And it turns out that the swap market tells us how to obtain this curve. So here I show some quotes, real market quotes, for interest rate slope of different maturities. Let's say two years, three years, four years, and so on and so forth. And then if you add this number and this number, then you obtain the swap rate.

So if you take these swap rates, then it shows that you can show very easily that if you know all these numbers, then you will be able to obtain this curve in a pretty unique way. So because of this market of swaps-- so once again, if you add these two numbers here, then basically it tells you that, for example, for this instrument, we'll say, five years.

For the next five years, I'm going to pay roughly like 0.75% a year. Right. So these two payments, basically, [INAUDIBLE] 0.75% in exchange for the LIBOR payments, right? So if I enter a swap-- so I know that the I will be paying fixed-- but obviously some floating, which is random, because we don't know what it is.

And my [INAUDIBLE] is a pretty complicated concept. That is very simple. So basically the swap market allows you to obtain this discount factor-- basically this function-- which tells you how much your dollar is the future is today. So if you know how much a dollar is, then you know how much C dollars, basically, cost.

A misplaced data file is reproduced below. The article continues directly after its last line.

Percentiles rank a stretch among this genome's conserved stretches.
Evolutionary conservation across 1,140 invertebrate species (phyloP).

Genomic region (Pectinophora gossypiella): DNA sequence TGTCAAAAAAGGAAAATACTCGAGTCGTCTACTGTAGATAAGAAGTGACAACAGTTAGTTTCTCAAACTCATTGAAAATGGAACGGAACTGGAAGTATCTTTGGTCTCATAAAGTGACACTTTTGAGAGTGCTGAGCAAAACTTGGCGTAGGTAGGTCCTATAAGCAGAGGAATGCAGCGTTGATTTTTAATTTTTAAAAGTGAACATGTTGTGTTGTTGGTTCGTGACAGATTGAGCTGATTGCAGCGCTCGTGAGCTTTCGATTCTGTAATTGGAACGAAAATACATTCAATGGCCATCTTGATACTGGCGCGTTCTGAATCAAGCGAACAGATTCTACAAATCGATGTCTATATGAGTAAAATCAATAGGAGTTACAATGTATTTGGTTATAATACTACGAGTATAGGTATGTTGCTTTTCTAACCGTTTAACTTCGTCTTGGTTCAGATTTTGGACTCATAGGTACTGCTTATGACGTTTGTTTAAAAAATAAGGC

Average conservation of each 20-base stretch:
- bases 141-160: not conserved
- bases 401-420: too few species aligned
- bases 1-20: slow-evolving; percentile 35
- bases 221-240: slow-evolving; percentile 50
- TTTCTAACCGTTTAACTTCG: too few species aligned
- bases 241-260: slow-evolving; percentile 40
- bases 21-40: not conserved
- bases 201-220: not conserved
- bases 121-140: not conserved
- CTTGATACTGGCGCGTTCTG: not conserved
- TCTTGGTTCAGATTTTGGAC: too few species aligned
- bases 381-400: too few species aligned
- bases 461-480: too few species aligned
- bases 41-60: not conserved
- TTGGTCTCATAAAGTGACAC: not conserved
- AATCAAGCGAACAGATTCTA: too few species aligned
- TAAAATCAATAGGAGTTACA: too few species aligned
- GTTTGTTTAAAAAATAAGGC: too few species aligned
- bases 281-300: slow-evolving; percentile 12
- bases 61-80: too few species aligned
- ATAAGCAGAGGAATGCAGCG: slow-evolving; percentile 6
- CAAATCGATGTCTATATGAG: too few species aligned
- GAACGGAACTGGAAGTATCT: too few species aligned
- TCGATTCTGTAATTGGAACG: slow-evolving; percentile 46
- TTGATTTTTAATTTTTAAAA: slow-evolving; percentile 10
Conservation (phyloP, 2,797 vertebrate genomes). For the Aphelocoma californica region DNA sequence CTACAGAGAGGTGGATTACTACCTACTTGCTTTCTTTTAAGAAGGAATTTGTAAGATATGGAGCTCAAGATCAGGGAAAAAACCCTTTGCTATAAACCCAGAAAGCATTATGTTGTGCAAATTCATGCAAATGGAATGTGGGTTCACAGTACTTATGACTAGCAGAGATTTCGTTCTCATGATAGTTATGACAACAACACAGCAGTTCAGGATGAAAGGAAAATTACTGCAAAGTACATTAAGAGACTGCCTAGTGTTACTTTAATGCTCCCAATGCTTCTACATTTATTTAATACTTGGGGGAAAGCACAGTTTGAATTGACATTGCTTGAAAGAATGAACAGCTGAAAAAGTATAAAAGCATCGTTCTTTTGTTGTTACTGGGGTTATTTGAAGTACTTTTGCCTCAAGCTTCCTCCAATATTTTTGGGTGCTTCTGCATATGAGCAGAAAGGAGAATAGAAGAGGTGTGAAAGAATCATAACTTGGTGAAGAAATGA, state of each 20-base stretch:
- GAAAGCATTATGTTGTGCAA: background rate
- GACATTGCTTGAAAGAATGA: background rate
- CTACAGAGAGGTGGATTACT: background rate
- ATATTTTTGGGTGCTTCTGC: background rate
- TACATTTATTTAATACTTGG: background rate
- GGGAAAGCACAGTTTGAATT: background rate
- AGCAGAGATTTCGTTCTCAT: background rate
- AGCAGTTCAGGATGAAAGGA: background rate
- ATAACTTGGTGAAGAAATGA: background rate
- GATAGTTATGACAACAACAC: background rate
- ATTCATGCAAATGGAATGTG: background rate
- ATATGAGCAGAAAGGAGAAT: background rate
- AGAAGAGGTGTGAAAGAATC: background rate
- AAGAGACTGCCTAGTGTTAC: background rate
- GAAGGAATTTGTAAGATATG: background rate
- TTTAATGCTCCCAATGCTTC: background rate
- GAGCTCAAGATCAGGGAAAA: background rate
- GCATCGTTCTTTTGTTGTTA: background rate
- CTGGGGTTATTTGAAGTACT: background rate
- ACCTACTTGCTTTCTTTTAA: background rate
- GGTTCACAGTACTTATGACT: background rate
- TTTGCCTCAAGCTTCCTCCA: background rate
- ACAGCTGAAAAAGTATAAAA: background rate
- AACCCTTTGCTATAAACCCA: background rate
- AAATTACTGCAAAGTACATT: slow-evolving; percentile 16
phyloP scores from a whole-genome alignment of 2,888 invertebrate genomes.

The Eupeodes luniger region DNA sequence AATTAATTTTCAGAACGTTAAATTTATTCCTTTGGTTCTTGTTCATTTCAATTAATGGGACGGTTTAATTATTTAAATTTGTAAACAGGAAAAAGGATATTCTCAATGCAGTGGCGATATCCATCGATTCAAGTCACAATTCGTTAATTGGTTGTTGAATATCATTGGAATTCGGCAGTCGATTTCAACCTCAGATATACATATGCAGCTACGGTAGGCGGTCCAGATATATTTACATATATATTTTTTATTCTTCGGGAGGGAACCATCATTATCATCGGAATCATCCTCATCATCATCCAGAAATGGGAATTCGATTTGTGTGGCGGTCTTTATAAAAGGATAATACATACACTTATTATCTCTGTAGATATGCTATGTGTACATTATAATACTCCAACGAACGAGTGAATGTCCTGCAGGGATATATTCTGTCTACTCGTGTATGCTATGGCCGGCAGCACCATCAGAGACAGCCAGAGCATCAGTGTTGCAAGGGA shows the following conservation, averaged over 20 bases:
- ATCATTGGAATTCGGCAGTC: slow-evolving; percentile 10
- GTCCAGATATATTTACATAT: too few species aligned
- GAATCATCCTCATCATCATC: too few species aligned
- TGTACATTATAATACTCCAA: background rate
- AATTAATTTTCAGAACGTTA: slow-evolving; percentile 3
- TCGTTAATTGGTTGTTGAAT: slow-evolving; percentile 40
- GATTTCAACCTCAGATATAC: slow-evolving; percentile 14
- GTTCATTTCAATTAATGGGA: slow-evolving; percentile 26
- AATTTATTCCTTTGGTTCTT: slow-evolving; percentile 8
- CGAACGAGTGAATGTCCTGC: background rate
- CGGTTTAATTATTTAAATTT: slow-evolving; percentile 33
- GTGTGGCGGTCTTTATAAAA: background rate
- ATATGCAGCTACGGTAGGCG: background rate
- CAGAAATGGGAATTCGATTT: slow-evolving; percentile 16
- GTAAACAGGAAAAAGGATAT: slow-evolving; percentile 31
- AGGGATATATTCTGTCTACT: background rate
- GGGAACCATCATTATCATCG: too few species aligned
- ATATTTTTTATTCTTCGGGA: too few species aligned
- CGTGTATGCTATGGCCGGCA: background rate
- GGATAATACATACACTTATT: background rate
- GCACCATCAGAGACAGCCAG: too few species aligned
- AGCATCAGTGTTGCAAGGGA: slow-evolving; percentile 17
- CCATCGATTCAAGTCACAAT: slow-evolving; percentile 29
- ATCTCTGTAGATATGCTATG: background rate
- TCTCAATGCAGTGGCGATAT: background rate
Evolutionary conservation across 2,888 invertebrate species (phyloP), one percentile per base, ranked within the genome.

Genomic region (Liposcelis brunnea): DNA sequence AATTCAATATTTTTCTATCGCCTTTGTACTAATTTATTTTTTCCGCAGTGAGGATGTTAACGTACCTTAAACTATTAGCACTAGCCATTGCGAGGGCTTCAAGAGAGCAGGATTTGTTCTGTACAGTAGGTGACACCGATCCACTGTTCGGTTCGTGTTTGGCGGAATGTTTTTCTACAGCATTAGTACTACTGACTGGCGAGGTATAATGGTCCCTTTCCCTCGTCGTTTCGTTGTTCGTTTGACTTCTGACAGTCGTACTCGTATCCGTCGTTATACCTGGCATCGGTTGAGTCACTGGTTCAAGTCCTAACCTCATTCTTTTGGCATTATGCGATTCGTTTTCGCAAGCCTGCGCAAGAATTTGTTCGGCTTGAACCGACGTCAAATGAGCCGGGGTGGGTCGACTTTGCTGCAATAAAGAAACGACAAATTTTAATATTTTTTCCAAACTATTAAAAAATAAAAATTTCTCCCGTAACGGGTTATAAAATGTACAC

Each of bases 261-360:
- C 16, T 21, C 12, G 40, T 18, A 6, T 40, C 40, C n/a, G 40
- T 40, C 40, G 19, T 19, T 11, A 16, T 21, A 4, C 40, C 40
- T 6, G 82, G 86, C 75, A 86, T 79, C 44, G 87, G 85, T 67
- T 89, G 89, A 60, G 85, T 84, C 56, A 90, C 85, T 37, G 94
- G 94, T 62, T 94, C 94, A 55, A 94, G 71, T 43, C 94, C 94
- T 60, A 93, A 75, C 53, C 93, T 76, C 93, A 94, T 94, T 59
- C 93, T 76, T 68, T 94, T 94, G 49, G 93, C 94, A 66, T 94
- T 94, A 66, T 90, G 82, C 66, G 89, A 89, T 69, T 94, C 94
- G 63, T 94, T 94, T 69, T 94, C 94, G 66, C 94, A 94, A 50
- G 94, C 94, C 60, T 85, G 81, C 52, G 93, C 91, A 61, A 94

Then basically, let's say you have C dollars. Then you simply multiply them by the discount factor, and then what the present value of your fixed rate payment is. So remember that finals also become very important things. And finals [INAUDIBLE] is a derivative world. What is called PV or present value of all our future payments, right?

So we have some future liability, which is something very complicated. I say, I'll pay you something very complicated, pay off in 10 years from now. But we are trying to understand how much it works today.

Because idea for this business is clients come to the bank. And they say, I want this derivative. You sell this derivative. You charge the money right now, and you spend this money on hedging. Of course, you try to charge them a little bit more because you need to still make living. But in [INAUDIBLE] basically is like you've spent most of your money on hedging.

But you to try to come up with a number today. Here's, again, a very simple example. So if you know, once again, how much your dollar is in the future, then you can present value PV every payment. So let's say in 10 years from now, g is equal to 0.5, then if you pay $1,000 the present value is equal to $500.